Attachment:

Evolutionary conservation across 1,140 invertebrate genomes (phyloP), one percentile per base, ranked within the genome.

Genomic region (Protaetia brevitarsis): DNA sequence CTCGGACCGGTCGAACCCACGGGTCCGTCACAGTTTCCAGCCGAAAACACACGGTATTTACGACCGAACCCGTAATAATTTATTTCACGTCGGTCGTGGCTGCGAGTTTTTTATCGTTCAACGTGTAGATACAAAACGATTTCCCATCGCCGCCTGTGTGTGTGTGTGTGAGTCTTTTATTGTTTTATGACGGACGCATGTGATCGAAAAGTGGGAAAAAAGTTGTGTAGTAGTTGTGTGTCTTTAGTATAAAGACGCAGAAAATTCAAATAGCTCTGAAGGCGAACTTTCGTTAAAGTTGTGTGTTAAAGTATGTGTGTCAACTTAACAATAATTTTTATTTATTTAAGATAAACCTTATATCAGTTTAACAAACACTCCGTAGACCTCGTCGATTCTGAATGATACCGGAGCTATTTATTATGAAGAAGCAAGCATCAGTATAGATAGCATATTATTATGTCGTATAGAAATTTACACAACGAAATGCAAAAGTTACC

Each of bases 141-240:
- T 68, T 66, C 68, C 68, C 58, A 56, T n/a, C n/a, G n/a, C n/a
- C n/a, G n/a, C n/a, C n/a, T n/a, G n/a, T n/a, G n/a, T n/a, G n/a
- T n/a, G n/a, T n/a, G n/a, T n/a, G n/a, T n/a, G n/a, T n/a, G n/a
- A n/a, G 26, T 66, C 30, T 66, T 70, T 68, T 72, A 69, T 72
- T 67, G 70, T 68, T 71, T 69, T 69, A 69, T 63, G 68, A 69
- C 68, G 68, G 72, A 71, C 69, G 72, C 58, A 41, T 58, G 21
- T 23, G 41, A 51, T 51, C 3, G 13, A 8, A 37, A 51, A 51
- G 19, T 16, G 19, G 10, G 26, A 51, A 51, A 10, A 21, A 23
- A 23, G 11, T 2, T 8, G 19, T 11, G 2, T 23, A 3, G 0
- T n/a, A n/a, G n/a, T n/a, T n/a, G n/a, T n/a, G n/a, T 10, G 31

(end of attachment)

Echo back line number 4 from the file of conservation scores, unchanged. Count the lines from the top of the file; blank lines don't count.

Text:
- T 68, T 66, C 68, C 68, C 58, A 56, T n/a, C n/a, G n/a, C n/a